Does white wine give you skin cancer?

Many studies have shown that drinking wine, especially red wine, seems to have modest benefits for heart health, as long as you drink it in moderate amounts. A study published this week, though, offers a more worrisome message: white wine might increase your risk of skin cancer.

The bottom line: a daily glass of white wine carries a 13% increased risk of melanoma, one of the deadliest forms of skin cancer. Surprisingly, though, red wine did not carry the same risk. In fact, when the authors separated out beer, red wine, white wine, and other forms of alcohol, only white wine carried any risk for melanoma. 

Should you cut back on white wine based on this new finding? I read the study to find out more.

The new study, led by Eunyoung Cho from Brown University, appeared in the most recent issue of a journal published by the American Association for Cancer Research. It's a large, carefully-done analysis of survey information from over 210,000 health professionals, about two-thirds of them nurses, followed over an 18-year period. The 210,000 participants came from 3 studies: 2 studies of nurses and one of male health professionals. About three-quarters of the participants were female, and the vast majority were white (which means the findings might not apply to non-white populations).

One feature I always look for in an analysis like this is a dose-response effect. If the effect is genuine, then higher doses (in this case, more alcohol) should increase the risk. The authors here found that people who drank the most alcohol had the greatest increase in risk. The study also controlled for all the usual confounding factors, such as family history of cancer and smoking.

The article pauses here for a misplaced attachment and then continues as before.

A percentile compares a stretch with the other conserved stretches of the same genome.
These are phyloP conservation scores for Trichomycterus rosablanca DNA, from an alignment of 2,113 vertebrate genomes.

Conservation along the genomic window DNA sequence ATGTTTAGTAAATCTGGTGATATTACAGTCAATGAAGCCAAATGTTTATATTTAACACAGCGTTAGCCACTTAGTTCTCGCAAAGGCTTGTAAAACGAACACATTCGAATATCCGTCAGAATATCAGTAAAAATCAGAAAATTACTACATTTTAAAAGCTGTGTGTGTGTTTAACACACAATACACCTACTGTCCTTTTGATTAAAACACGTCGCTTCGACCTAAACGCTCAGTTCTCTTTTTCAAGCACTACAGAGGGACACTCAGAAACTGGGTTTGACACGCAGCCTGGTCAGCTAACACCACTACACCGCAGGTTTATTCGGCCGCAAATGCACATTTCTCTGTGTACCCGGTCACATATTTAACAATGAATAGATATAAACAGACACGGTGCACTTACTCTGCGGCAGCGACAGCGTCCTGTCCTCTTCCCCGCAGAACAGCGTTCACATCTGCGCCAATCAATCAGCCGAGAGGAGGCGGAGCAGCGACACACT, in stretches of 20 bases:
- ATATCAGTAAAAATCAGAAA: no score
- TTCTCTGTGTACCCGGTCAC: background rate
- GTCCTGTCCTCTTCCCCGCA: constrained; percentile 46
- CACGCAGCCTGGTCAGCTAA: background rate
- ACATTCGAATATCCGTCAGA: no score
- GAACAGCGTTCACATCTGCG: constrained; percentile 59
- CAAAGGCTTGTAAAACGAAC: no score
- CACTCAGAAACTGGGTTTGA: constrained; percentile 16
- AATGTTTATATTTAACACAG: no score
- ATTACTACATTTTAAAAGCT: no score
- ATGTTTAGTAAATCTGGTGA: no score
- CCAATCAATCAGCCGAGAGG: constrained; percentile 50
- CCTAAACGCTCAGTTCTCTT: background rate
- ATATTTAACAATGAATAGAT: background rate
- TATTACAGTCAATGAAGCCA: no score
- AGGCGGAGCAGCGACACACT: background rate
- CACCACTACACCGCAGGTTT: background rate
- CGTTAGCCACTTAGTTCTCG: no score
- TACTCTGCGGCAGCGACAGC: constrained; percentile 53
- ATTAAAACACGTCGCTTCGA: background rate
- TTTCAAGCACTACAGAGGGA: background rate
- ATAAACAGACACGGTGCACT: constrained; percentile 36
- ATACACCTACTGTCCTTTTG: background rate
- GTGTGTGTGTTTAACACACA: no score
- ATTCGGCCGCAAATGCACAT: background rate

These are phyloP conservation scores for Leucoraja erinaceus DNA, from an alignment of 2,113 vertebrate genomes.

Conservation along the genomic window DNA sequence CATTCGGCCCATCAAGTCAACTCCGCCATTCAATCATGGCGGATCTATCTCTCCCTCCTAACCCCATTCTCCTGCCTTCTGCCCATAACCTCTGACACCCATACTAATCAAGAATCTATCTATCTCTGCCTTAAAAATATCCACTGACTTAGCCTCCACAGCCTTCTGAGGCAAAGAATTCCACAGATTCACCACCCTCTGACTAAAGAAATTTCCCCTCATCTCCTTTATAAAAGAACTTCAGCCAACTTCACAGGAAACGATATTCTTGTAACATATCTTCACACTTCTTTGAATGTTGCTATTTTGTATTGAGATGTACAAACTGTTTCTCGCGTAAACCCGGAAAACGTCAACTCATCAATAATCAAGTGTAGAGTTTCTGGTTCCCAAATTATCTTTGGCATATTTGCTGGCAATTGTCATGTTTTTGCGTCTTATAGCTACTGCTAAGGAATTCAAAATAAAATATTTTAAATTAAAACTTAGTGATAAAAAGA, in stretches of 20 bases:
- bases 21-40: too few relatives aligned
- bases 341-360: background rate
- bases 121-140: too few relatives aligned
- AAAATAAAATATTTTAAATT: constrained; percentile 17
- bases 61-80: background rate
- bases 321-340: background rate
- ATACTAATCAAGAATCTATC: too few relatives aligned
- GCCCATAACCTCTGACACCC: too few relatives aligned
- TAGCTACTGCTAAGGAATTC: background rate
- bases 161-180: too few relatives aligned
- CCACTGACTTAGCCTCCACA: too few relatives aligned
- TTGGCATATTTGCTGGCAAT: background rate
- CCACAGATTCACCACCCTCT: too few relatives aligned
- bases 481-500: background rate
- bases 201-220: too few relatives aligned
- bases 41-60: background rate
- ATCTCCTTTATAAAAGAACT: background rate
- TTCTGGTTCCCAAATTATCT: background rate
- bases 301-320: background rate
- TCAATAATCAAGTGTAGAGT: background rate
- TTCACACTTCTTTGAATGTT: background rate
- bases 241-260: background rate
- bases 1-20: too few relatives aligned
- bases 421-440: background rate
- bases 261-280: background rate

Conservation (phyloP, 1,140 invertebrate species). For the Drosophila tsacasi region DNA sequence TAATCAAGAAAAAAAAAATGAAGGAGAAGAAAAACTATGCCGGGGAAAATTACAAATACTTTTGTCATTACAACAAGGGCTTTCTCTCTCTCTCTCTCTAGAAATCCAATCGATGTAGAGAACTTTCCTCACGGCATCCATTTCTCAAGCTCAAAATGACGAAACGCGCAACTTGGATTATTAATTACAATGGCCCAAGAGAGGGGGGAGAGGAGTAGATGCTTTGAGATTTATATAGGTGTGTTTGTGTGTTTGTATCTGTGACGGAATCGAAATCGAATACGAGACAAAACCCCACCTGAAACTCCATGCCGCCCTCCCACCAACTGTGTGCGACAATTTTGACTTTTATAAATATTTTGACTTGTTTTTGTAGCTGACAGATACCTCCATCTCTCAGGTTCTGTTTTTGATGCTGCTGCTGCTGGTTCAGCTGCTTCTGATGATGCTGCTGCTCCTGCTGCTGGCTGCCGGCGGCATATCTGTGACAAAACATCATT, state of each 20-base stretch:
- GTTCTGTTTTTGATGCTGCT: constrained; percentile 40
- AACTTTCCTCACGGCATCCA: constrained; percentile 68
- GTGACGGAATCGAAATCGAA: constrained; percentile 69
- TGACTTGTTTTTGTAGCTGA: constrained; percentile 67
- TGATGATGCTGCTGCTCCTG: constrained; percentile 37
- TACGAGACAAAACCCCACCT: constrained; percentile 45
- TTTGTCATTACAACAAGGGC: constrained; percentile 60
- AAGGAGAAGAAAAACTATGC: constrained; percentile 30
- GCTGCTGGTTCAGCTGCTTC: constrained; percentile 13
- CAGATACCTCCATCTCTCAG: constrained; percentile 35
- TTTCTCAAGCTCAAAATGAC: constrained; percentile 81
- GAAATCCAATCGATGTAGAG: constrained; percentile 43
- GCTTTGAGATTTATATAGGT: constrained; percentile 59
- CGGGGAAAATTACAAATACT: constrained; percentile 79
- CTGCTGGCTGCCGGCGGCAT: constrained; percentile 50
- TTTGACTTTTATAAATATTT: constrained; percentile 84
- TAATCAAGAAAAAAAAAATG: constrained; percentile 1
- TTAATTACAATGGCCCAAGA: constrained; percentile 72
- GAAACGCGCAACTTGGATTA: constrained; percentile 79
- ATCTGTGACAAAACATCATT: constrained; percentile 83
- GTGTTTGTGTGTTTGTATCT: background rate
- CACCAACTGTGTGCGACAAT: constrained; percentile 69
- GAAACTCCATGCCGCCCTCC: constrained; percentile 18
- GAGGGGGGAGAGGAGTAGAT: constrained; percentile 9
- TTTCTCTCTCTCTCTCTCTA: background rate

In some subgroups–those who drank the most white wine–the increased in relative risk of melanoma was 50% or more. Keep in mind, though, that this is "relative risk." I'll get to that in a minute.

When the researchers looked at where the cancer occurred, they found that the risk of melanoma was "far greater" on areas of the body that don't receive regular sun exposure, such as the stomach and back, compared to the arms or neck where people get the most sun. This result suggests that the effect of alcohol is unrelated to sun exposure.

There are several important caveats about this study. Perhaps the biggest is that the mechanism is unclear: how does white wine cause melanoma? The authors suggest that the effect is due to acetaldehyde, a cancer-causing compound that is present in wine. However, both red and white wine contain this compound, so it's not clear why white wine would carry a greater risk. It's also not clear why acetaldehyde should cause skin cancer more than other cancers, and why it should be associated with skin cancer specifically on areas of the body that are not exposed to the sun. 

Before you panic, let's revisit the actual amount of risk here. The 13% increase in risk does not mean that you have a 13% chance of getting melanoma from drinking white wine. I looked at the raw numbers in the study, and the overall rate of melanoma in non-drinkers (about 71,000 people in this study) was 0.61%. About 26,000 people reported drinking 10-20 grams of alcohol per day (the equivalent of 1 or more glasses of wine), but the study didn't report how many of these people drank white wine. Nonetheless, in this group the rate of melanoma was 0.85%. So in raw numbers, the increased risk for melanoma was 0.24%.

That's a rather small number, but it's still worrisome. The National Cancer Institute warns that alcohol is linked to several types of cancer (although not melanoma), especially for those who drink excessively. The new study reinforces that warning, and suggests that for those who drink wine, red wine might carry fewer risks than white.

I'm still a bit skeptical, because we have no good explanation for why white wine–but not red wine, beer, or alcohol–would cause skin cancer.  But still, when you reach for a glass of wine this holiday season, perhaps you should choose red instead of white.